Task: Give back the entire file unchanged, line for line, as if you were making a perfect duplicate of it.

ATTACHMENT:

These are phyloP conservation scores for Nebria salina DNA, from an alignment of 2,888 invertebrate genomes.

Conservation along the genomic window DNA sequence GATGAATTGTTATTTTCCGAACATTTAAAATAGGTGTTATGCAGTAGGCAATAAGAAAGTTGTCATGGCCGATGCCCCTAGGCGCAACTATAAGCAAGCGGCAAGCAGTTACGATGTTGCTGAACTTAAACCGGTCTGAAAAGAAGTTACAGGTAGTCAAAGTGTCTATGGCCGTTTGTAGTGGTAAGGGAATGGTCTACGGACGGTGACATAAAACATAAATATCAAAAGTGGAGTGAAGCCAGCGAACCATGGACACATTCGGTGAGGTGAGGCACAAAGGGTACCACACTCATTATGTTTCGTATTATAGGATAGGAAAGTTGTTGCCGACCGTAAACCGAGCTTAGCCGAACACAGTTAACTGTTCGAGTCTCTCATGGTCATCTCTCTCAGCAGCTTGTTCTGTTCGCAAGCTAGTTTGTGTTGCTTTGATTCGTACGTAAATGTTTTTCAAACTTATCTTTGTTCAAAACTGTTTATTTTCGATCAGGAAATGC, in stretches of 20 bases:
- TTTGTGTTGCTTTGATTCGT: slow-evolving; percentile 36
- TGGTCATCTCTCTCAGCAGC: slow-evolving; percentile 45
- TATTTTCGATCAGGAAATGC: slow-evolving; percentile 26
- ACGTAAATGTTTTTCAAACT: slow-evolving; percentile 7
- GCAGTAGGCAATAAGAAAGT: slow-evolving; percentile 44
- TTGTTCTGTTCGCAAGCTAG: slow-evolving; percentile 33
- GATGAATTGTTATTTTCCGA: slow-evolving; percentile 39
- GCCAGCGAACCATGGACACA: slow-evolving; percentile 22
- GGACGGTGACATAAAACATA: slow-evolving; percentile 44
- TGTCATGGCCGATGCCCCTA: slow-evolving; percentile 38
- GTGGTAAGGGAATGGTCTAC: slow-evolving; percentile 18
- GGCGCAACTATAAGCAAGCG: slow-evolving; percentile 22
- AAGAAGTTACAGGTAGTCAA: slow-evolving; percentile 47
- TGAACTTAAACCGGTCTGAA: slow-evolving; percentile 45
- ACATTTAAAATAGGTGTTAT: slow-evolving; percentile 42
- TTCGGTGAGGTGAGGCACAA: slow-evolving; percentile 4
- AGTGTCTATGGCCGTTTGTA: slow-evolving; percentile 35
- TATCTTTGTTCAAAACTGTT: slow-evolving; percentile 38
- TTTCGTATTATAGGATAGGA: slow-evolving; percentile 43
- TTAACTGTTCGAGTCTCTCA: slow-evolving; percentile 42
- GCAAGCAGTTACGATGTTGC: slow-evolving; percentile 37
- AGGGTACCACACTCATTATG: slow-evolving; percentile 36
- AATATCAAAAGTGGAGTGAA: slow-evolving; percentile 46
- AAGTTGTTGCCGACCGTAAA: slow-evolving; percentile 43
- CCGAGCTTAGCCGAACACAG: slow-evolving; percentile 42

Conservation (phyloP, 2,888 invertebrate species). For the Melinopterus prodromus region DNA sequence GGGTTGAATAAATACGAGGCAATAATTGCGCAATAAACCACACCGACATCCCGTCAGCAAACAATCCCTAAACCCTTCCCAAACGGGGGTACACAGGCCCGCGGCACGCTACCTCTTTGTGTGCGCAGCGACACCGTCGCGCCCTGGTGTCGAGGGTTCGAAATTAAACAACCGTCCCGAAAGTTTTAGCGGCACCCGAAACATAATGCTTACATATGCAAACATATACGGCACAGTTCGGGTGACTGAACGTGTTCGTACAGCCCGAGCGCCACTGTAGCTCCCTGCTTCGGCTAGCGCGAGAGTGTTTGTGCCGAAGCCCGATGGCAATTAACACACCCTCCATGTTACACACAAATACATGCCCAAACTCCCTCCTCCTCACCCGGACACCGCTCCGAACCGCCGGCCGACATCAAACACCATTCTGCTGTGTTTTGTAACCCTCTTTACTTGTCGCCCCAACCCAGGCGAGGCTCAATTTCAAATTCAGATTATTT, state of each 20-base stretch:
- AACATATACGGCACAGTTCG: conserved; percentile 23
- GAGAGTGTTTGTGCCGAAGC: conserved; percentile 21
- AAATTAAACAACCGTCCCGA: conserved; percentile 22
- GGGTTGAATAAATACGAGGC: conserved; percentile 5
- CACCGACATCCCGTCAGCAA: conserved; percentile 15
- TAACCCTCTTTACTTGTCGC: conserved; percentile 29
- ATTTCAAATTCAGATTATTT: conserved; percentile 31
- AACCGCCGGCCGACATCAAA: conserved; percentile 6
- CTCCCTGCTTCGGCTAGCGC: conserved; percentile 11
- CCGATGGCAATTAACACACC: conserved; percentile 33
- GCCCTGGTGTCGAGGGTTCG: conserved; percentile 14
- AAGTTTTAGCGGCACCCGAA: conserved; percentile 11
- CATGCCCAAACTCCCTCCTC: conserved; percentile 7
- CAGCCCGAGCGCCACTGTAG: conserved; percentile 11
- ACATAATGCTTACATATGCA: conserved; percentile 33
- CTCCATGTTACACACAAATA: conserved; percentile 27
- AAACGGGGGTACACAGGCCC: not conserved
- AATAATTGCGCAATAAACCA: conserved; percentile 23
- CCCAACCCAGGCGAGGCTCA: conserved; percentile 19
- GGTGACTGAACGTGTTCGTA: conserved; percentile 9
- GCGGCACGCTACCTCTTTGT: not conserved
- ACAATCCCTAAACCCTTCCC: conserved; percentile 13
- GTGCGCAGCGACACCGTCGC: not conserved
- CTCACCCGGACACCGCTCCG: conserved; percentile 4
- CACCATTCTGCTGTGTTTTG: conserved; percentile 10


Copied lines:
These are phyloP conservation scores for Nebria salina DNA, from an alignment of 2,888 invertebrate genomes.

Conservation along the genomic window DNA sequence GATGAATTGTTATTTTCCGAACATTTAAAATAGGTGTTATGCAGTAGGCAATAAGAAAGTTGTCATGGCCGATGCCCCTAGGCGCAACTATAAGCAAGCGGCAAGCAGTTACGATGTTGCTGAACTTAAACCGGTCTGAAAAGAAGTTACAGGTAGTCAAAGTGTCTATGGCCGTTTGTAGTGGTAAGGGAATGGTCTACGGACGGTGACATAAAACATAAATATCAAAAGTGGAGTGAAGCCAGCGAACCATGGACACATTCGGTGAGGTGAGGCACAAAGGGTACCACACTCATTATGTTTCGTATTATAGGATAGGAAAGTTGTTGCCGACCGTAAACCGAGCTTAGCCGAACACAGTTAACTGTTCGAGTCTCTCATGGTCATCTCTCTCAGCAGCTTGTTCTGTTCGCAAGCTAGTTTGTGTTGCTTTGATTCGTACGTAAATGTTTTTCAAACTTATCTTTGTTCAAAACTGTTTATTTTCGATCAGGAAATGC, in stretches of 20 bases:
- TTTGTGTTGCTTTGATTCGT: slow-evolving; percentile 36
- TGGTCATCTCTCTCAGCAGC: slow-evolving; percentile 45
- TATTTTCGATCAGGAAATGC: slow-evolving; percentile 26
- ACGTAAATGTTTTTCAAACT: slow-evolving; percentile 7
- GCAGTAGGCAATAAGAAAGT: slow-evolving; percentile 44
- TTGTTCTGTTCGCAAGCTAG: slow-evolving; percentile 33
- GATGAATTGTTATTTTCCGA: slow-evolving; percentile 39
- GCCAGCGAACCATGGACACA: slow-evolving; percentile 22
- GGACGGTGACATAAAACATA: slow-evolving; percentile 44
- TGTCATGGCCGATGCCCCTA: slow-evolving; percentile 38
- GTGGTAAGGGAATGGTCTAC: slow-evolving; percentile 18
- GGCGCAACTATAAGCAAGCG: slow-evolving; percentile 22
- AAGAAGTTACAGGTAGTCAA: slow-evolving; percentile 47
- TGAACTTAAACCGGTCTGAA: slow-evolving; percentile 45
- ACATTTAAAATAGGTGTTAT: slow-evolving; percentile 42
- TTCGGTGAGGTGAGGCACAA: slow-evolving; percentile 4
- AGTGTCTATGGCCGTTTGTA: slow-evolving; percentile 35
- TATCTTTGTTCAAAACTGTT: slow-evolving; percentile 38
- TTTCGTATTATAGGATAGGA: slow-evolving; percentile 43
- TTAACTGTTCGAGTCTCTCA: slow-evolving; percentile 42
- GCAAGCAGTTACGATGTTGC: slow-evolving; percentile 37
- AGGGTACCACACTCATTATG: slow-evolving; percentile 36
- AATATCAAAAGTGGAGTGAA: slow-evolving; percentile 46
- AAGTTGTTGCCGACCGTAAA: slow-evolving; percentile 43
- CCGAGCTTAGCCGAACACAG: slow-evolving; percentile 42

Conservation (phyloP, 2,888 invertebrate species). For the Melinopterus prodromus region DNA sequence GGGTTGAATAAATACGAGGCAATAATTGCGCAATAAACCACACCGACATCCCGTCAGCAAACAATCCCTAAACCCTTCCCAAACGGGGGTACACAGGCCCGCGGCACGCTACCTCTTTGTGTGCGCAGCGACACCGTCGCGCCCTGGTGTCGAGGGTTCGAAATTAAACAACCGTCCCGAAAGTTTTAGCGGCACCCGAAACATAATGCTTACATATGCAAACATATACGGCACAGTTCGGGTGACTGAACGTGTTCGTACAGCCCGAGCGCCACTGTAGCTCCCTGCTTCGGCTAGCGCGAGAGTGTTTGTGCCGAAGCCCGATGGCAATTAACACACCCTCCATGTTACACACAAATACATGCCCAAACTCCCTCCTCCTCACCCGGACACCGCTCCGAACCGCCGGCCGACATCAAACACCATTCTGCTGTGTTTTGTAACCCTCTTTACTTGTCGCCCCAACCCAGGCGAGGCTCAATTTCAAATTCAGATTATTT, state of each 20-base stretch:
- AACATATACGGCACAGTTCG: conserved; percentile 23
- GAGAGTGTTTGTGCCGAAGC: conserved; percentile 21
- AAATTAAACAACCGTCCCGA: conserved; percentile 22
- GGGTTGAATAAATACGAGGC: conserved; percentile 5
- CACCGACATCCCGTCAGCAA: conserved; percentile 15
- TAACCCTCTTTACTTGTCGC: conserved; percentile 29
- ATTTCAAATTCAGATTATTT: conserved; percentile 31
- AACCGCCGGCCGACATCAAA: conserved; percentile 6
- CTCCCTGCTTCGGCTAGCGC: conserved; percentile 11
- CCGATGGCAATTAACACACC: conserved; percentile 33
- GCCCTGGTGTCGAGGGTTCG: conserved; percentile 14
- AAGTTTTAGCGGCACCCGAA: conserved; percentile 11
- CATGCCCAAACTCCCTCCTC: conserved; percentile 7
- CAGCCCGAGCGCCACTGTAG: conserved; percentile 11
- ACATAATGCTTACATATGCA: conserved; percentile 33
- CTCCATGTTACACACAAATA: conserved; percentile 27
- AAACGGGGGTACACAGGCCC: not conserved
- AATAATTGCGCAATAAACCA: conserved; percentile 23
- CCCAACCCAGGCGAGGCTCA: conserved; percentile 19
- GGTGACTGAACGTGTTCGTA: conserved; percentile 9
- GCGGCACGCTACCTCTTTGT: not conserved
- ACAATCCCTAAACCCTTCCC: conserved; percentile 13
- GTGCGCAGCGACACCGTCGC: not conserved
- CTCACCCGGACACCGCTCCG: conserved; percentile 4
- CACCATTCTGCTGTGTTTTG: conserved; percentile 10